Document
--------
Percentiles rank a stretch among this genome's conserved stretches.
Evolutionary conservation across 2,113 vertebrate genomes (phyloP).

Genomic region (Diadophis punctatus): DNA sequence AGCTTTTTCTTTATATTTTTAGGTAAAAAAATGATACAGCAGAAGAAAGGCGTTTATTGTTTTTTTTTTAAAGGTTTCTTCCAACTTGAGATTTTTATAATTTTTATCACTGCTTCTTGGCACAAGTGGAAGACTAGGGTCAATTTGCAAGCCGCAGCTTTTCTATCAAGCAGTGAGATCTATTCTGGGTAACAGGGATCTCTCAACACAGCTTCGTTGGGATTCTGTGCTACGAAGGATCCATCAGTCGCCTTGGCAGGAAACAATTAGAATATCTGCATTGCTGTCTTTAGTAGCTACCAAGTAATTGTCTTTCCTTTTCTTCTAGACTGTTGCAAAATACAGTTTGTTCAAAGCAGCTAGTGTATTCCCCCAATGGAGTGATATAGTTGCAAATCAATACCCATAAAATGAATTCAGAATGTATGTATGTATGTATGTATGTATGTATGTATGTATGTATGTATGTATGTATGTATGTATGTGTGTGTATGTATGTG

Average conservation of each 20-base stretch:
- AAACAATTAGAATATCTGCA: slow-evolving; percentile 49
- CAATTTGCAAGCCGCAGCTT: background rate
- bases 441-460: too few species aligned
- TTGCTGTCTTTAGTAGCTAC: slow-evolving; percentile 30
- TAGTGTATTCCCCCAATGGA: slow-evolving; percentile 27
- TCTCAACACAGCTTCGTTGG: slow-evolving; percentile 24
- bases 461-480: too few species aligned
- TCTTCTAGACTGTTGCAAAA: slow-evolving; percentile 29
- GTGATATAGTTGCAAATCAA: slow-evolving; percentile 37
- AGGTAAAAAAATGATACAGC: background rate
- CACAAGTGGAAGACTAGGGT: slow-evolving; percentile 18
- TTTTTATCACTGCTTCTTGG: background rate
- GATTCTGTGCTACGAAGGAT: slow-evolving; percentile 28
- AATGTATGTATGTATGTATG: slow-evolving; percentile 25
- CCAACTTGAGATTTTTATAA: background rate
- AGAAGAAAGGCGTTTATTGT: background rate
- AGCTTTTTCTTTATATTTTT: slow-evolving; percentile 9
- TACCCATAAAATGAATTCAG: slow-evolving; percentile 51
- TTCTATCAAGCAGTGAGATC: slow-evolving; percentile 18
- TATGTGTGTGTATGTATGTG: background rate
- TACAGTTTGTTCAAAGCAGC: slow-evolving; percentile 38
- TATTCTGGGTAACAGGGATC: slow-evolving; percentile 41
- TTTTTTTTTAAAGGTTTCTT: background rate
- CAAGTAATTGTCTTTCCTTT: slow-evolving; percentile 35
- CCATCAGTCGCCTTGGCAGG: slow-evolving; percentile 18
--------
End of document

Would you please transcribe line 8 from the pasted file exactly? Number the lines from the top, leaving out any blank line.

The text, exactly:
- TTGCTGTCTTTAGTAGCTAC: slow-evolving; percentile 30